Gold price suddenly upsurges above US$1400 per ounce from about US$1270 in the past 30 days, it is an 8.8% hike! The upsurge was especially swift in the past few days, as shown in Figure 1, from about US$1340 on Jun 20 to US$1406 on Jun 24 (17:30 HK Time).
The recent hike is commonly imputed to the sudden drop of the US Treasury Yield, probably due to the Fed’s potential cut of interest rate in view of the coming global recession.
However, it is well known that gold price is not correlated to interest rate, but more related to real interest rate, as gold price is a good hedge of inflation.
There have been some articles discussing about the inverse relationship between gold price and real interest rate. Figure 2 shows an example of the studies.
However, when inflation-indexed treasury rate (a proxy of real interest rate) is more likely to be stationary, whereas gold price is not, any short-term regression analysis results of the two series may be spurious, according to Granger and Newbold (1974). Their negative correlation, if any, may not be a causality relationship but via another channel.
There have been few academic studies on the relationship between the two series. For example, Abdullah and Bakar (2015) “demonstrated that the price of gold and real interest rates are inversely related as revealed through the Gibson’s Paradox.”
It is highlighted that “the role of gold as a long run hedge against inflation, short-run hedge against exchange rate movement and a diversifier of risk in investment portfolios”, the upsurge of gold price in the wake of the potential cut in Fed’s interest rate, it may reflect a market expectation of a long-term high inflation or a short-term drop in US currency rate, due to the potential reduction of return of US Treasury Bills.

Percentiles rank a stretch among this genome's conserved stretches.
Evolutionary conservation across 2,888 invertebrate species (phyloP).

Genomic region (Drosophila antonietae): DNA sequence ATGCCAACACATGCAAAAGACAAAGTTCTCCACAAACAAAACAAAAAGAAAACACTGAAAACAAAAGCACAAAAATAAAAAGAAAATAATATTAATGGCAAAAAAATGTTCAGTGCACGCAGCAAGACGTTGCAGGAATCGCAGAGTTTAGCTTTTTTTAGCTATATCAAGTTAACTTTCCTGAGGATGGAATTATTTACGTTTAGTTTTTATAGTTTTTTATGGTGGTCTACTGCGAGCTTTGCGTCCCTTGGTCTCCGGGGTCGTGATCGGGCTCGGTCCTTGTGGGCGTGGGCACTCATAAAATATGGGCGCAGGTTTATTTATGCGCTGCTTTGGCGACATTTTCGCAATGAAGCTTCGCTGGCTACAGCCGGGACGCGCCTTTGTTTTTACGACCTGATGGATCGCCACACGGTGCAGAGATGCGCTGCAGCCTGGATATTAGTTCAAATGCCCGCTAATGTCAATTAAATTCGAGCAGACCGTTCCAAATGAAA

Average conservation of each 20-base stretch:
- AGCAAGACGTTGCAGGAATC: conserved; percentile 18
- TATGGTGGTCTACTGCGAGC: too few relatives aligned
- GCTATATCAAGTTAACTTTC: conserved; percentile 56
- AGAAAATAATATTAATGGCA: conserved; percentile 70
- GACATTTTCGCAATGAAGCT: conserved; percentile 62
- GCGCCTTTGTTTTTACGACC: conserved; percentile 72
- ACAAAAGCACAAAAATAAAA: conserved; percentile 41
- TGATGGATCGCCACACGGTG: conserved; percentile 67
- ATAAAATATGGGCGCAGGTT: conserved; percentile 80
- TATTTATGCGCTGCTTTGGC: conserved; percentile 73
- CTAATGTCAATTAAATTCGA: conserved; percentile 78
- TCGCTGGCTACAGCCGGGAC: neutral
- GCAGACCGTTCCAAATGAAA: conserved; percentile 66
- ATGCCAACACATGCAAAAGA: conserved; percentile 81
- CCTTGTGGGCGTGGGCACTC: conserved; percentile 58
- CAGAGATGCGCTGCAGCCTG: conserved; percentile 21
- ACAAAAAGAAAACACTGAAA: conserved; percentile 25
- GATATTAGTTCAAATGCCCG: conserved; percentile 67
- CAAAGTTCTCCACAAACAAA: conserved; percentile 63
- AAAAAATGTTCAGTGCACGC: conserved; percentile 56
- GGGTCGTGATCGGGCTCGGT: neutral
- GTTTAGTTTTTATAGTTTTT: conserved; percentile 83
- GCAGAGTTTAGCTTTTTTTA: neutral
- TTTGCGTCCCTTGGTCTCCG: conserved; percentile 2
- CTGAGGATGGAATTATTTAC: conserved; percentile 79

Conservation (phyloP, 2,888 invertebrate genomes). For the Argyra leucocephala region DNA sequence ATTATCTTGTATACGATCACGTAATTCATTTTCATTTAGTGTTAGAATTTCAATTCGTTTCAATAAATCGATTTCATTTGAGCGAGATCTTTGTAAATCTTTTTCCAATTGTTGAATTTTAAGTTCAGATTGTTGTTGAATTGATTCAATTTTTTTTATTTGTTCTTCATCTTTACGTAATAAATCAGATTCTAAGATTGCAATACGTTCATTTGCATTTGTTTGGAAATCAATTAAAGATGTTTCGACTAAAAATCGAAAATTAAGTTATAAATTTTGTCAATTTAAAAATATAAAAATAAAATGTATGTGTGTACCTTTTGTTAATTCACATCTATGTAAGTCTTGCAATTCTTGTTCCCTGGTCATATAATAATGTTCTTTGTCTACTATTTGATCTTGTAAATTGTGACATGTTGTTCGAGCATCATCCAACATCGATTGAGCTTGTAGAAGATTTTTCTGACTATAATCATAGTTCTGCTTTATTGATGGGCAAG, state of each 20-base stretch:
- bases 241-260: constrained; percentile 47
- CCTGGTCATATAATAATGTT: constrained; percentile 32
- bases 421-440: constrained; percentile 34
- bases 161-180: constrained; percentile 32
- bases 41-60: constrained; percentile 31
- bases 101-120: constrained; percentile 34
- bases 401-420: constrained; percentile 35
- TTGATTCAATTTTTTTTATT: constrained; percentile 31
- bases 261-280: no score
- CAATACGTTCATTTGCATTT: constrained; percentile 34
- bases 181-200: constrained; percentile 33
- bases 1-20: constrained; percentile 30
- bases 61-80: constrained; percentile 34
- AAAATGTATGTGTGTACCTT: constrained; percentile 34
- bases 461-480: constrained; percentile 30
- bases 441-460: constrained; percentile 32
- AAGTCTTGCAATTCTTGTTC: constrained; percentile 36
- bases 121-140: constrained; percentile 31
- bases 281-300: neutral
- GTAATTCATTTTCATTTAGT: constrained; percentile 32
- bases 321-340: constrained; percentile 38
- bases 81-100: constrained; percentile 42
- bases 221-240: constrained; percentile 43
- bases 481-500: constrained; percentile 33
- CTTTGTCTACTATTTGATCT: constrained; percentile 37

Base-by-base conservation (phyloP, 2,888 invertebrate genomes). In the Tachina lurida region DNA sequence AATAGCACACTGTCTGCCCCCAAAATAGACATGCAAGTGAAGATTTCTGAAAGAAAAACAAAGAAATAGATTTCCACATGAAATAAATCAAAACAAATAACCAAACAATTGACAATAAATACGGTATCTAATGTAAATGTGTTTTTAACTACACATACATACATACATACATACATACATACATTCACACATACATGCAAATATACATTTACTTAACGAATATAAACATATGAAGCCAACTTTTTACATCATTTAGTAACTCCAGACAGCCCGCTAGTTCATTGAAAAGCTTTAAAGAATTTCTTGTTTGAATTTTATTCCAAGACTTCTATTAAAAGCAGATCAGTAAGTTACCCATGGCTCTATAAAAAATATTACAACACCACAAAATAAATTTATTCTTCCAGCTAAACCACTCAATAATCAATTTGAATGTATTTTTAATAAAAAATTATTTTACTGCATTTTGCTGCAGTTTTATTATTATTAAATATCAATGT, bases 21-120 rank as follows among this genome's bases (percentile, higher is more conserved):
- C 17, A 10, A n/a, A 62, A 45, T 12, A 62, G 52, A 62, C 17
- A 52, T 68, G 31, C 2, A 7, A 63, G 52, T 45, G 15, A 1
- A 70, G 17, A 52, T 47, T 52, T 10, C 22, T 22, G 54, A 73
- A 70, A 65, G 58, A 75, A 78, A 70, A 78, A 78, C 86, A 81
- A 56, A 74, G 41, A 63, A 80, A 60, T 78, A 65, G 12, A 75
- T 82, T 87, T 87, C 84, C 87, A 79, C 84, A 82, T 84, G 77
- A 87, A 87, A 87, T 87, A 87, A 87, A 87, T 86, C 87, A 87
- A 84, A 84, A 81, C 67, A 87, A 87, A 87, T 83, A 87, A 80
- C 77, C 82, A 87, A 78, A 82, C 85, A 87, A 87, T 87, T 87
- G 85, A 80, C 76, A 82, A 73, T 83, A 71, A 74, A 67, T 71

In fact, the US currency index drops from above 98 in the end of May to 96.06 at 6:19am EDT on Jun 24 (Figure 3). However, the US Currency Index is a comparison between the strength of US dollars and a basket of other currencies, rather than gold. In other words, it depends on the money supplies of different countries, but gold supply is relatively fixed in short-term. Thus, gold price (measured in US dollars) can be interpreted as a measure of the market expectation of the purchasing power of the US dollars.
In the current fiat money world, gold becomes one of the few benchmarks for measuring the purchasing power of the currency, it is quite difficult to derive any other methods by using other fiat based metrics to measure the non-fiat based benchmark. It may explain why there have been very few empirical studies on the determinants of gold price.
In a nutshell, it is NOT a gold price rise, but just an expected drop of the US dollar’s purchasing power.
Abdullah, A. and Bakar, M.J.A. (2015) Application of Gold Price, Interest Rates and Inflation — Expectations in Capital Markets, International Journal of Economics and Finance 7(2), 293–302. https://pdfs.semanticscholar.org/e695/01471003694a55f6a6f57c75bf529b06a26e.pdf
Granger and Newbold (1974) Spurious Regressions in Econometrics, Journal of Econometrics 2, 111–120.